One of the key aims of this year’s Mining Lekgotla will be to determine how the mining industry can stimulate and drive economic growth in South Africa and on the continent, says strategic support and advisory membership organisation Chamber of Mines (CoM) VP Khanyisile Kweyama.
The 2014 Mining Lekgotla will take place from August 13 to 14 at Gallagher Estate, in Midrand, Gauteng, and is a collaboration between the CoM, the South African Department of Mineral Resources (DMR) and the National Union of Mineworkers. It is a strategic platform for the mining industry, government, labour and other social partners to discuss pertinent issues affecting the sector.
“We are all concerned about the future of this industry, we want to bring stability. To achieve this, the tripartite collaboration of the CoM, the DMR and organised labour need to leverage and harness one another’s strengths during the lekgotla,” says CoM president Mike Teke.
Kweyama agrees, adding that collaboration among industry players is key to ensuring that South Africa’s economy stabilises and grows. She notes that some key outcomes of the parties’ discussions at the lekgotla will hopefully include applying lessons learned from tackling industry challenges to promote investment and increase economic growth.
Teke, who will participate in the opening session, speak at the gala dinner and chair the closing session of the lekgotla, stresses the CoM’s belief that the tripartite collaboration has given credence to changes in the industry and that progress is being made, albeit slowly.
“We believe we are initiating change, but accept that improvements can be made,” he says.
Teke acknowledges that several industry challenges remain on the chamber’s priority list, such as re-establishing investor confidence in South Africa, and ensuring regulatory and policy certainty.
He stresses that the tripartite collaboration is committed to ensuring that investment certainty is created in the mining industry by focusing on regulatory and legislative policies – like the Mining Charter and the Mineral and Petroleum Resources Development Act – at the lekgotla.
Further, issues concerning ownership, skills development, community development and transformation, which were highlighted at last year’s lekgotla, will be revisited to elevate the industry.
Teke also points out that there is a need to strengthen trust among key industry stakeholders. He, therefore, calls for a rekindling of trust between government, employers and employees, which, in turn, will lead to collaboration, more effective problem- solving, enhanced competitiveness, increased levels of investment, economic growth and transformation.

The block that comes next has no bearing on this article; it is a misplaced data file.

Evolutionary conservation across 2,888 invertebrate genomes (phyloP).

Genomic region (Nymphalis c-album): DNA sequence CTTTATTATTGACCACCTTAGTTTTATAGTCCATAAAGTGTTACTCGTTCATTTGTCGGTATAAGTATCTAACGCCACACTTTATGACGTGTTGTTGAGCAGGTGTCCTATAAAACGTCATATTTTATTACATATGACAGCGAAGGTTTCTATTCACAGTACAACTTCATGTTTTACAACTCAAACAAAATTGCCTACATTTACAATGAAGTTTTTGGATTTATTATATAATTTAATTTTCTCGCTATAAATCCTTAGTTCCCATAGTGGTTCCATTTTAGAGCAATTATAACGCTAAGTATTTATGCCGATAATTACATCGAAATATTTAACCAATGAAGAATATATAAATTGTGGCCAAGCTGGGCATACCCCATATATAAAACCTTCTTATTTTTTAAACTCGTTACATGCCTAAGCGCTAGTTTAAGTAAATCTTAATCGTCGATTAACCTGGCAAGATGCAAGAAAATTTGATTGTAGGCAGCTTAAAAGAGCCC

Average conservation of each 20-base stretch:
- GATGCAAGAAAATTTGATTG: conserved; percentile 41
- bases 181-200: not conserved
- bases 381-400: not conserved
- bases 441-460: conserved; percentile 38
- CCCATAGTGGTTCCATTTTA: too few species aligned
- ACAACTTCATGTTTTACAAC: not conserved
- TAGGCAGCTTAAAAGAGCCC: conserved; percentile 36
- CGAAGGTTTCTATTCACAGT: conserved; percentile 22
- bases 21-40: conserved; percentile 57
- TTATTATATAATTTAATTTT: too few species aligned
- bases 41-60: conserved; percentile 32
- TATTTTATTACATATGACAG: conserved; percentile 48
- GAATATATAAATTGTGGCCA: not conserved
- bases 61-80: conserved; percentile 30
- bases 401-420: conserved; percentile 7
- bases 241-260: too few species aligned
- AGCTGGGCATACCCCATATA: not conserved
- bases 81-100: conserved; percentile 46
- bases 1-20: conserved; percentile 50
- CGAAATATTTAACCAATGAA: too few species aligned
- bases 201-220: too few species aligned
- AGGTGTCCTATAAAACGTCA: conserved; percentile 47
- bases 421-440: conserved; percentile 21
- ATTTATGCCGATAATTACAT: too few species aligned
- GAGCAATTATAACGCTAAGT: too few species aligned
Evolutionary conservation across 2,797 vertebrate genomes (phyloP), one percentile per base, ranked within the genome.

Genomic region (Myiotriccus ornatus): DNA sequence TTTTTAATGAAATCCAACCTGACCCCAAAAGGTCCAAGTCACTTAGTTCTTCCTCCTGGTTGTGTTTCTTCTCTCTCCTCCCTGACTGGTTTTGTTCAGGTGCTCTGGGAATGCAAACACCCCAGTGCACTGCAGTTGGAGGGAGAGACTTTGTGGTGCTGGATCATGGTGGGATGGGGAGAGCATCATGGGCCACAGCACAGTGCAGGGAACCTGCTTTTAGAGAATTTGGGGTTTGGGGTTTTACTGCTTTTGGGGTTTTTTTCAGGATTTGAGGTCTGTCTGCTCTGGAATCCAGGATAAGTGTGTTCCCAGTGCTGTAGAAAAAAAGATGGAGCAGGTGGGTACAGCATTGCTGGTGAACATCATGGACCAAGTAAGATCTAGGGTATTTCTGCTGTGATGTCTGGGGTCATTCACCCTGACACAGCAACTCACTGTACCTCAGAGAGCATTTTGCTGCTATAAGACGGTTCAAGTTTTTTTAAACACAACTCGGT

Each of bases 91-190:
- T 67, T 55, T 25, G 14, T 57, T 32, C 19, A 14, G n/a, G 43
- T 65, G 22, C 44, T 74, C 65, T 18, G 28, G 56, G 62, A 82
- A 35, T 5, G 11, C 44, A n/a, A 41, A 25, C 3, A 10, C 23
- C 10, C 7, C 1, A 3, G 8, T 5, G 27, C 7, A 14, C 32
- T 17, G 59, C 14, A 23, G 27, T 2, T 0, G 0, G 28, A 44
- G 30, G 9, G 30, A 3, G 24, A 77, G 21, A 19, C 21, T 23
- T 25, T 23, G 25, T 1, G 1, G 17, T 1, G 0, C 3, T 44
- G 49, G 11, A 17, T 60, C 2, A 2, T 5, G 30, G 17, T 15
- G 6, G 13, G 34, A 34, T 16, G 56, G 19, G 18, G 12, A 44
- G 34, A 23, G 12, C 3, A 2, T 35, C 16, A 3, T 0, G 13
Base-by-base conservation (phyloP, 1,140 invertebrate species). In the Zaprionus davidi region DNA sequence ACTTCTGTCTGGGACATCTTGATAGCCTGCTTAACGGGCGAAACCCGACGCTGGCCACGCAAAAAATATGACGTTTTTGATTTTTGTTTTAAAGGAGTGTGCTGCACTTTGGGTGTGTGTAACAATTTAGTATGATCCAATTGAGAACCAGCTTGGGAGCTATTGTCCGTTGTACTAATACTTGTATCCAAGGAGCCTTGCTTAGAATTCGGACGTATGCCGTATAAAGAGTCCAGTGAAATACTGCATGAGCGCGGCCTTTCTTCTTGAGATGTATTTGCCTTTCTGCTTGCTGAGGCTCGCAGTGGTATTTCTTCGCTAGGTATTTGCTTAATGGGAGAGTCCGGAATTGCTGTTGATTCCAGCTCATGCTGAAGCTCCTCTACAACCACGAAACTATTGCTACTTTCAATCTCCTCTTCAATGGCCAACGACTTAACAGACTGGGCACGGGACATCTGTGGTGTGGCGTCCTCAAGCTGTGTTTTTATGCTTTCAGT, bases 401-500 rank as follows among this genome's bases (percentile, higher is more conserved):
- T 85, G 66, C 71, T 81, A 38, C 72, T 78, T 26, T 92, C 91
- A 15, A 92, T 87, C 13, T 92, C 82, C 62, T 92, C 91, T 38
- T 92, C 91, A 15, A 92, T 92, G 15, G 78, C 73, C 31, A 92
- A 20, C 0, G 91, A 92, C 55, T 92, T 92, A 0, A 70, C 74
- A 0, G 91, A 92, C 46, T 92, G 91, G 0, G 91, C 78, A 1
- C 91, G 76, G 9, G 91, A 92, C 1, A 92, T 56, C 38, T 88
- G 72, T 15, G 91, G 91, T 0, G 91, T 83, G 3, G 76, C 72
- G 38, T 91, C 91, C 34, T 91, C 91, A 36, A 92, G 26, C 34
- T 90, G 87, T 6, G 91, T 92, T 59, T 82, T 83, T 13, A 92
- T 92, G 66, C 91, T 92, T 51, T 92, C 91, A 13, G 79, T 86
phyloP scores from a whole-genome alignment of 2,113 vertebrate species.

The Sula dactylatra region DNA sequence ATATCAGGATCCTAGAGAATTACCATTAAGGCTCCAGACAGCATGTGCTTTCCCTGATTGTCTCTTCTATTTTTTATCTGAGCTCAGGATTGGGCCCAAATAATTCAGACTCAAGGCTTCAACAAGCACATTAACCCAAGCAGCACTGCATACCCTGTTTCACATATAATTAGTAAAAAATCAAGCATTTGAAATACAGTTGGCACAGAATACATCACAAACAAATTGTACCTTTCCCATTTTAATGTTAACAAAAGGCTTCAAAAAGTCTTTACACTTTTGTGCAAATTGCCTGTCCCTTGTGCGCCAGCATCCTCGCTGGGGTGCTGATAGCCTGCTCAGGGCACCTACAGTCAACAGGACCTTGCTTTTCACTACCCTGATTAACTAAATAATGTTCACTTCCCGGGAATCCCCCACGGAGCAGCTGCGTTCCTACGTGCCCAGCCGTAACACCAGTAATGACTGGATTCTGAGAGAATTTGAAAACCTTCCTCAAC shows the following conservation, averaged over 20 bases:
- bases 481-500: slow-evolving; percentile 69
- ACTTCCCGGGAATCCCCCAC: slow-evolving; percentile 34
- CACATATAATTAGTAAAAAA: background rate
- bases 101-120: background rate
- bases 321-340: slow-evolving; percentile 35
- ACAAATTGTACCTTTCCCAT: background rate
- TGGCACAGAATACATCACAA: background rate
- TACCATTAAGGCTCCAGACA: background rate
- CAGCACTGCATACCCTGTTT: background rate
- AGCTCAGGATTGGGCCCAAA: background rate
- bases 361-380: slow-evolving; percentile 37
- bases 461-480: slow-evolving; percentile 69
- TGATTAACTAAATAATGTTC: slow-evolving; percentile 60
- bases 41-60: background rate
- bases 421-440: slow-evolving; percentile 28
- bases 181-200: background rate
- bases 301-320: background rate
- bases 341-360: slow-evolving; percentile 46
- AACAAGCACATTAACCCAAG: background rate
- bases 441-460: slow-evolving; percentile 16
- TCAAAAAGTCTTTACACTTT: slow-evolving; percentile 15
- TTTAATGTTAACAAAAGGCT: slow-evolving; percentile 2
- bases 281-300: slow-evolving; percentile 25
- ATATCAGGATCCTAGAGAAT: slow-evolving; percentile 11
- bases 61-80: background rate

“When growth is achieved, we must all take credit, but we must all contribute as well, and when we face these industry challenges, we must take responsibility in dealing with them,” he adds.
Describing the mining industry as the “flywheel” of the South African economy, Teke highlights the industry’s significant contributions in key areas, such as procurement, its 18% contribution to the gross domestic product and its contribution of R28-billion to corporate taxation in 2012. The mining industry also contributes significantly to job creation, having created jobs for about 1.4-million workers, of whom about 500 000 are directly employed in the mining sector.
Teke notes that the average wage of an employee has increased by about 12% a year over the last five years, while about R150-billion in black economic-empowerment deals have been concluded in the last decade with good progress being made on all pillars of the Mining Charter.
Teke also highlights the 70% reduction in the fatality rate over the last 20 years, adding that the mining industry recorded fewer than 100 fatalities in the industry in 2013 – the first time in the recorded history of the mining sector.
Further, despite the industry sustaining the longest strike in South Africa’s history this year, Teke believes the lekgotla will highlight the mining industry as the lifeblood of the economy, especially at regional and national level. “Therefore, its contribution is immense.”
He stresses that, while current global market conditions and the decline in South African gold reserves have led to a less favourable outlook, the country still holds substantial mineral reserves and has significant potential to grow the mining sector by more than 3% a year over the next decade.
“As stakeholders, we need to work together to encourage exploration, realise new greenfield and brownfield projects, and focus on research and development, as the mining industry is considering more technology-driven mining, automation and mechanisation as ways of achieving sustainability,” Teke concludes.